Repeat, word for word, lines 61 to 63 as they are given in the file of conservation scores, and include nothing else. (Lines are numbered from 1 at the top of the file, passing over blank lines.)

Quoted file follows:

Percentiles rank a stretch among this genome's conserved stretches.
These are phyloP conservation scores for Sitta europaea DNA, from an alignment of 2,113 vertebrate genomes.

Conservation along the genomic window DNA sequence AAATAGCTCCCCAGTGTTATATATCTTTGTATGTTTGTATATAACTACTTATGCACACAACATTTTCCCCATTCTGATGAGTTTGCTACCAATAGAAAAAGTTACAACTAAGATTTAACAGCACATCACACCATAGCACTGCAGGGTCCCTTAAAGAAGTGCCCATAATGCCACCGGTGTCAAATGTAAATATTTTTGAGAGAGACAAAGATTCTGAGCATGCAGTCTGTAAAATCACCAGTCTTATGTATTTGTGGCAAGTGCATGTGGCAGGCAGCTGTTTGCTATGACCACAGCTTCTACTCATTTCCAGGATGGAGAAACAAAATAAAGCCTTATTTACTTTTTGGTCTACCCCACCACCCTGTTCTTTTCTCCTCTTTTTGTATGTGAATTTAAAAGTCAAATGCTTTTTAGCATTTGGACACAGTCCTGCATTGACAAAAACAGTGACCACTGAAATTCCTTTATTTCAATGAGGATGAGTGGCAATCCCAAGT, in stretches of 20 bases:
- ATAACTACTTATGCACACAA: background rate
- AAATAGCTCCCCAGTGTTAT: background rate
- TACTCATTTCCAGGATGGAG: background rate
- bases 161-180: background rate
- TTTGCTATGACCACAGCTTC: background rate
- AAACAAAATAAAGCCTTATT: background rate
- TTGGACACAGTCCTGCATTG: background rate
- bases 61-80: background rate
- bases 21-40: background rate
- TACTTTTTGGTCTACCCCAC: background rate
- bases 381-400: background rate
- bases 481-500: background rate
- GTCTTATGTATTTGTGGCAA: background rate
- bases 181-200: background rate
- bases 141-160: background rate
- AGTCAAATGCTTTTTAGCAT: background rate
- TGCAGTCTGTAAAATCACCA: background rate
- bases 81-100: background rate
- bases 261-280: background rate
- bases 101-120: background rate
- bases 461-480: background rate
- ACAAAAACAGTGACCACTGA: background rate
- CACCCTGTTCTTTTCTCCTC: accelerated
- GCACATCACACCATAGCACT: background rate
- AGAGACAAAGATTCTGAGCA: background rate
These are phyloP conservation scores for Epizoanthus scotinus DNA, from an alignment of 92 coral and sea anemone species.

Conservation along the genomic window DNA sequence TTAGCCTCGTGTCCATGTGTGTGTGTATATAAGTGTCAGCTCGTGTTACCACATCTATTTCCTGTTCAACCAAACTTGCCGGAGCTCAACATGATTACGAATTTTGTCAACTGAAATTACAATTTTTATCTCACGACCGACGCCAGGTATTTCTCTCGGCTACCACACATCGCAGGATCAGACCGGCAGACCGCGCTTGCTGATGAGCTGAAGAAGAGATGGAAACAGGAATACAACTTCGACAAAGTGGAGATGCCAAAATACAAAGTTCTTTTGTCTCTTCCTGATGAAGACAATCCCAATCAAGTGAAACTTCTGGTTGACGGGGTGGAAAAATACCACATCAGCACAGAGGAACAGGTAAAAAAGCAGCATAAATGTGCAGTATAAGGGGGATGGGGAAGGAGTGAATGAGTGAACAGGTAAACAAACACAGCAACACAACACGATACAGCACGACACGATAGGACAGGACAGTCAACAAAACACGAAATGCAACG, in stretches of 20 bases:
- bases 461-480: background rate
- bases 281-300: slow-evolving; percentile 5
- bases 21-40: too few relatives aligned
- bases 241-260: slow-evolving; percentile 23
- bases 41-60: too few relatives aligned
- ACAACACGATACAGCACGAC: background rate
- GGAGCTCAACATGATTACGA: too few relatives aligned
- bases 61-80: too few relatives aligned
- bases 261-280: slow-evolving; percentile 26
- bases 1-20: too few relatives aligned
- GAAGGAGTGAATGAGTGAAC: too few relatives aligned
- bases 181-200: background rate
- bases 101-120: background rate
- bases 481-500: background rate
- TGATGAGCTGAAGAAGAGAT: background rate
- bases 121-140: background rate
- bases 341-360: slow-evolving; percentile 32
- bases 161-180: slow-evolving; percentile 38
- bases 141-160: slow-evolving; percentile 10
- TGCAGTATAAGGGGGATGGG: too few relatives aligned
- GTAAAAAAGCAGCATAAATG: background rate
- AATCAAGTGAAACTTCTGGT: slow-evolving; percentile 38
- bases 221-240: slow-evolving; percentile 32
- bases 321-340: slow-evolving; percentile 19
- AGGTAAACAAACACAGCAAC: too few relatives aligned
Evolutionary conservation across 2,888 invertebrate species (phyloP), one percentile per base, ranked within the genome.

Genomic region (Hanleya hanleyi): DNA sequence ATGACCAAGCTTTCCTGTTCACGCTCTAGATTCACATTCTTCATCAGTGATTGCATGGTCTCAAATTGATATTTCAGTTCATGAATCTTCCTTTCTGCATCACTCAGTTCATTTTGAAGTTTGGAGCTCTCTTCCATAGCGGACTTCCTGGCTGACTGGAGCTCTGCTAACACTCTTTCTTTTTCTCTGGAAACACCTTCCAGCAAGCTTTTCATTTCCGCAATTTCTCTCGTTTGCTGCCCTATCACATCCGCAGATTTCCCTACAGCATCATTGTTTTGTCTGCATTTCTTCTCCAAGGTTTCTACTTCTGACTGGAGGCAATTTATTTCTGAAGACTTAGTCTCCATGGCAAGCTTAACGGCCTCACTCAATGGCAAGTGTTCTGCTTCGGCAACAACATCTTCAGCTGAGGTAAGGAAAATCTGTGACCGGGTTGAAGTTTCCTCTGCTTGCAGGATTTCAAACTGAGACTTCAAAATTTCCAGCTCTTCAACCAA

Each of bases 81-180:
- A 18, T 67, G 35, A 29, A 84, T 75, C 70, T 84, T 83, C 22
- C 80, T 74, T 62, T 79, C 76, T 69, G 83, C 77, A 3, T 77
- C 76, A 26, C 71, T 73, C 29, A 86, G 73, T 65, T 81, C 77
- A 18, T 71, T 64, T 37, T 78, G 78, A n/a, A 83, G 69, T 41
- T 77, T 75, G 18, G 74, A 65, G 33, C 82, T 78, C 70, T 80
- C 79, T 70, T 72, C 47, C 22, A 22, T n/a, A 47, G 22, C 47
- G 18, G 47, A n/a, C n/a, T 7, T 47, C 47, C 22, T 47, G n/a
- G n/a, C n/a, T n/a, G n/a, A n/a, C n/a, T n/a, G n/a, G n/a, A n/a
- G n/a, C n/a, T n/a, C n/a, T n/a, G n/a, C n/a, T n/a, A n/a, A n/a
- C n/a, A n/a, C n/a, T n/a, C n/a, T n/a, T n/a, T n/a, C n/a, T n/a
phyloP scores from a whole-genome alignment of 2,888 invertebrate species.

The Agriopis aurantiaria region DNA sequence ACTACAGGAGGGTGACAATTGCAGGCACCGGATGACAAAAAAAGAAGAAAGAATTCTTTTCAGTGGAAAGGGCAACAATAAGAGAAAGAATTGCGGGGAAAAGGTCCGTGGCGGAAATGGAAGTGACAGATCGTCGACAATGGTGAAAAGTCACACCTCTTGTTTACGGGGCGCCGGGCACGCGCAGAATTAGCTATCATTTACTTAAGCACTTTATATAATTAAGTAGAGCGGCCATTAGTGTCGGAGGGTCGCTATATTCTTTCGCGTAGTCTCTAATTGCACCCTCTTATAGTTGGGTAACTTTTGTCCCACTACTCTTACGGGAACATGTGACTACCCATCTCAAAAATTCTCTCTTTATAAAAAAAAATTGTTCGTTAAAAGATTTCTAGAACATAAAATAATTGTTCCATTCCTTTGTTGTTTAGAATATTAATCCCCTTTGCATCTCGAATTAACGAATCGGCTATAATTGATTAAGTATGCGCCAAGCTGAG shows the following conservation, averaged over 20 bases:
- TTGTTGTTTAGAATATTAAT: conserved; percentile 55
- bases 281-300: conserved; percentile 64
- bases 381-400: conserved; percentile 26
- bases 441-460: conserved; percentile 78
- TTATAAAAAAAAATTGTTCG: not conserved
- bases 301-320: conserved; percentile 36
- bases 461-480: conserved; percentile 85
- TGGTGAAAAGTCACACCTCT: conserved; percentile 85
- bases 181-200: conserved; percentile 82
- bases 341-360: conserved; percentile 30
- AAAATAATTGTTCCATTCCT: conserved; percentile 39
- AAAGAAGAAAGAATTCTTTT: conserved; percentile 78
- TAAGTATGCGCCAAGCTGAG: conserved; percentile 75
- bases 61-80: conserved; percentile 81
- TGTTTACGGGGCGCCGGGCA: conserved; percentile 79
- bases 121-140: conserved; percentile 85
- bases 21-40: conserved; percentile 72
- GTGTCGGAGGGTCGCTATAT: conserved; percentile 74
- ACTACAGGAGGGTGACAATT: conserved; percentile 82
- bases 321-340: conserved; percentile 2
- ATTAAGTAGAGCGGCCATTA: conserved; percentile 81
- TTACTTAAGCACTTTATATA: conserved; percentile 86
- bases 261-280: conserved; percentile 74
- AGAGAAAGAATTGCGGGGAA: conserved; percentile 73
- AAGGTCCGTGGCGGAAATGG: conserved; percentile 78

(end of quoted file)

- C 76, A 26, C 71, T 73, C 29, A 86, G 73, T 65, T 81, C 77
- A 18, T 71, T 64, T 37, T 78, G 78, A n/a, A 83, G 69, T 41
- T 77, T 75, G 18, G 74, A 65, G 33, C 82, T 78, C 70, T 80